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Secret compartment laws?

This is a discussion on Secret compartment laws? within the Concealed Carry Issues & Discussions forums, part of the Defensive Carry Discussions category; And so for the second time this year, I will drive 1800 miles to the east coast instead of dealing with the airport dance. Our ...

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  1. #16
    VIP Member
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    And so for the second time this year, I will drive 1800 miles to the east coast instead of dealing with the airport dance.

    Our courts have lost their way on the intent and purpose of the 4th. Zealous to do anything they can to help with the drug wars, they have even consented to the seizure of money and property on mere suspicion.

    If there was ever a good reason to legitimize and decriminalize drug use, it would be precisely to restore 4th amendment rights.

    It is really grievous when some courts in some circuits allow LEOs to do warrantless searches of smartphones and tablets.
    BkCo1 and oakchas like this.
    If the Union is once severed, the line of separation will grow wider and wider, and the controversies which are now debated and settled in the halls of legislation will then be tried in fields of battle and determined by the sword.
    Andrew Jackson


  2. #17
    VIP Member Array oakchas's Avatar
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    Quote Originally Posted by Hopyard View Post
    And so for the second time this year, I will drive 1800 miles to the east coast instead of dealing with the airport dance.

    Our courts have lost their way on the intent and purpose of the 4th. Zealous to do anything they can to help with the drug wars, they have even consented to the seizure of money and property on mere suspicion.

    If there was ever a good reason to legitimize and decriminalize drug use, it would be precisely to restore 4th amendment rights.

    It is really grievous when some courts in some circuits allow LEOs to do warrantless searches of smartphones and tablets.
    It isn't drug laws alone... now, of course, we have the "Patriot Act." Which allows criminal, unconstitutional behavior by "agencies" of the government...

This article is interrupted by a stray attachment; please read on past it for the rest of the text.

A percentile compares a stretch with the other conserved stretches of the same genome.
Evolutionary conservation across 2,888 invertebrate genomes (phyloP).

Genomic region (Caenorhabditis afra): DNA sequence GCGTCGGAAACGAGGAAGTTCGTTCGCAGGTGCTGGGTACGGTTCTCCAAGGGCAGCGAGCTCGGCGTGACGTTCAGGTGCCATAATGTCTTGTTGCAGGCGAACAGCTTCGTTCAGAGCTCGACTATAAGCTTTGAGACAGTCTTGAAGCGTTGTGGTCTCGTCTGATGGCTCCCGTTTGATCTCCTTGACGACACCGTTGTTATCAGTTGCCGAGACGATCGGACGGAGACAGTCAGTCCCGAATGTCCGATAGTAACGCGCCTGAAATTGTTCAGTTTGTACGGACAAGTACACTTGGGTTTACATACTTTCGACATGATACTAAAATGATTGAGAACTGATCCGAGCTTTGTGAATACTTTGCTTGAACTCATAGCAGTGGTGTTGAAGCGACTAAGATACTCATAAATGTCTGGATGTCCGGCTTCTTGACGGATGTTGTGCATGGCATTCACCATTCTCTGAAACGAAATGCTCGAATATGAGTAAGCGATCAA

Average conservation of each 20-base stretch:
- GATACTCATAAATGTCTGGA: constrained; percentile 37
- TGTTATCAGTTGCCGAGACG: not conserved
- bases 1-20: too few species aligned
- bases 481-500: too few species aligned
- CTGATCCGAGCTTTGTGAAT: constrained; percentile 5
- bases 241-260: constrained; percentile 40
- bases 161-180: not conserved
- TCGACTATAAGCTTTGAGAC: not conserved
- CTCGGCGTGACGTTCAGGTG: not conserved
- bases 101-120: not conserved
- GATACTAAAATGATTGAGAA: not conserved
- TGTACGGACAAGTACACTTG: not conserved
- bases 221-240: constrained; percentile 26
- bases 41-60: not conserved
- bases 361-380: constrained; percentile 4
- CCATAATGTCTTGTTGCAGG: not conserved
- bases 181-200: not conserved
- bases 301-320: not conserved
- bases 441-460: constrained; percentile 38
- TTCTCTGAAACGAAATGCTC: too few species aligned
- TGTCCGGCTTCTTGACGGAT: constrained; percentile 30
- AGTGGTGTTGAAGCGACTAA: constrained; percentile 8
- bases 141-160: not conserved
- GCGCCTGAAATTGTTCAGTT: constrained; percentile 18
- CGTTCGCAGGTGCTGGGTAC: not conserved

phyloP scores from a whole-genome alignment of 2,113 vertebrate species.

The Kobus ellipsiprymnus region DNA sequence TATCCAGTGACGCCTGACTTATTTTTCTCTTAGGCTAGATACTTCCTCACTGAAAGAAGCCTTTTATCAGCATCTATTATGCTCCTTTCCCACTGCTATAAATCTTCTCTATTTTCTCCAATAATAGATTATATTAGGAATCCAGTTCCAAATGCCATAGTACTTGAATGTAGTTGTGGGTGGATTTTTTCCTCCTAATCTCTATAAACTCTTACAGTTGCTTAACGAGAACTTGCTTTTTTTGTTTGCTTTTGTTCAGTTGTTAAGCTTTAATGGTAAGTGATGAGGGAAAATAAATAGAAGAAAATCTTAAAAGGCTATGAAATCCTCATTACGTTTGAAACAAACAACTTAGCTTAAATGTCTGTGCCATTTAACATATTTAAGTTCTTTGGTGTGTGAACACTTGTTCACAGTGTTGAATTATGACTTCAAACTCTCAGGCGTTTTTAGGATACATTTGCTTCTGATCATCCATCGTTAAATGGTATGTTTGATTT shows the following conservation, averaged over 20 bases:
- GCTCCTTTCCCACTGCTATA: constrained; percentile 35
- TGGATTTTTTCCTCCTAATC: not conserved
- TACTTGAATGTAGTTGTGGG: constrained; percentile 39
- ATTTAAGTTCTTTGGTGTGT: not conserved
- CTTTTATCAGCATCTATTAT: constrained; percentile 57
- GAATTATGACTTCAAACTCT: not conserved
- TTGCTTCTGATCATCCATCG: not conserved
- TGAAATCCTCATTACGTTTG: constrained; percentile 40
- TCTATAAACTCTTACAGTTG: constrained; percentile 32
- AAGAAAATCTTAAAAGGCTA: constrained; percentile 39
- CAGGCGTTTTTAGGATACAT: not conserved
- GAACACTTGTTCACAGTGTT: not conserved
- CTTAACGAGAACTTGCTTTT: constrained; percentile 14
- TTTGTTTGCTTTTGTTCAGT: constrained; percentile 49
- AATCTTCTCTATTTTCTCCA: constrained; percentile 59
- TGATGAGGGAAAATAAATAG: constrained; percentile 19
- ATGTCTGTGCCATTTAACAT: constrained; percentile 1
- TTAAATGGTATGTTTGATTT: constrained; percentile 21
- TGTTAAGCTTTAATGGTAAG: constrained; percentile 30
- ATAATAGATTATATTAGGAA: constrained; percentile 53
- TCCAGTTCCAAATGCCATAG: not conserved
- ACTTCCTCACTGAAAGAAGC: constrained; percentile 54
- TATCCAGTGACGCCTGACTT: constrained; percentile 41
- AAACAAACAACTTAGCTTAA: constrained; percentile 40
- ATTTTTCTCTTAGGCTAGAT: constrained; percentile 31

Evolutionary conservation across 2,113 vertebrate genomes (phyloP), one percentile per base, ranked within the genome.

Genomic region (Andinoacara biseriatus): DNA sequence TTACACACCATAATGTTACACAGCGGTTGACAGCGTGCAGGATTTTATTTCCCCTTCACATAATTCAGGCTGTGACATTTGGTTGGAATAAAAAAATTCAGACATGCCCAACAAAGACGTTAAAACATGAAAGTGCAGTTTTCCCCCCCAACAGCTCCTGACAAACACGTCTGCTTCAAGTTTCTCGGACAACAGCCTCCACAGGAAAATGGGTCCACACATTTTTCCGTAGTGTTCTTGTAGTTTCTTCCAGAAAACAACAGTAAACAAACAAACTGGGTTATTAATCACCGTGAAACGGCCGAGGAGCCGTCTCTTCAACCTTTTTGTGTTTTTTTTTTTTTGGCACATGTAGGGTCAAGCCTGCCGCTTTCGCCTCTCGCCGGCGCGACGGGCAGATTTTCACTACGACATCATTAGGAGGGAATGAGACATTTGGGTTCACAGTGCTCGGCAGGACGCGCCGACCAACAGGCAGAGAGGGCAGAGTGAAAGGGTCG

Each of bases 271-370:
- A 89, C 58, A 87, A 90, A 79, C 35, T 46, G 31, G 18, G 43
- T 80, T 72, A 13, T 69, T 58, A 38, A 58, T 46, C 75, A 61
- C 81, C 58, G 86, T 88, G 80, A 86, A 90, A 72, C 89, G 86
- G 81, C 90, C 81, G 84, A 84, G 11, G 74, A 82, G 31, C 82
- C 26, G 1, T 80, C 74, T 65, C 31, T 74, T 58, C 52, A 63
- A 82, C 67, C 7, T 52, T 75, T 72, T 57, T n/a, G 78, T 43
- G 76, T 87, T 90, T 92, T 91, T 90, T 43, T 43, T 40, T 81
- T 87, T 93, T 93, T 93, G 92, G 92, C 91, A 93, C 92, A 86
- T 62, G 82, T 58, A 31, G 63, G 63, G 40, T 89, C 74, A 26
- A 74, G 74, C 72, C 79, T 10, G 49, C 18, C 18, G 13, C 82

Don't get me started on this.
    Rats!
    It could be worse!
    I suppose

  3. #18
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    Quote Originally Posted by oakchas View Post
    It isn't drug laws alone... now, of course, we have the "Patriot Act." Which allows criminal, unconstitutional behavior by "agencies" of the government...

    Don't get me started on this.
    Of course it is not the drug laws alone. It is not even The Patriot Act or any other law. It is the desire on the part of judges to promote community welfare by giving police the tools needed to get a job done. Yet overlooked too often are the proper boundaries--- secure in papers and effects has lost its meaning; probable cause has become a slippery slope with almost no meaning. Reasonable suspicion, well what one person thinks is reasonable another thinks is unreasonable, hence it is really no standard at all.

    This stuff needs a political solution. But before we can get to that point, the general public is going to have to become scared out of their minds at the extent to which we collectively (our legislatures and our courts) allow these abuses to go on.
    If the Union is once severed, the line of separation will grow wider and wider, and the controversies which are now debated and settled in the halls of legislation will then be tried in fields of battle and determined by the sword.
    Andrew Jackson

  4. #19
    Distinguished Member Array phreddy's Avatar
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    The SC house had a bill that would outlaw secret compartments if they contained illegal drugs, guns, or people. It didn't go anywhere.

  5. #20
    VIP Member Array oakchas's Avatar
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    Quote Originally Posted by Hopyard View Post
    Of course it is not the drug laws alone. It is not even The Patriot Act or any other law. It is the desire on the part of judges to promote community welfare by giving police the tools needed to get a job done. Yet overlooked too often are the proper boundaries--- secure in papers and effects has lost its meaning; probable cause has become a slippery slope with almost no meaning. Reasonable suspicion, well what one person thinks is reasonable another thinks is unreasonable, hence it is really no standard at all.
    To that I offer:

    "For all the myths and shibboleths, one thing is true.
    Free men are never equal, and equal men are never free."
    J.G. Murray

    AND
    "They who can give up essential liberty to obtain a little temporary safety,
    deserve neither liberty nor safety."
    Benjamin Franklin


    Quote Originally Posted by Hopyard View Post
    This stuff needs a political solution. But before we can get to that point, the general public is going to have to become scared out of their minds at the extent to which we collectively (our legislatures and our courts) allow these abuses to go on.
    To that I offer:

    "When you get angry enough, grab your rifle and run outside.
    If you're the only one there, it's not time yet!"
    Unknown

    The rifle is not necessary, yet (and hopefully never will be). But hoping to get the American public scared out of their minds over anything but a sale on flat screens at Wally World is wasted hope.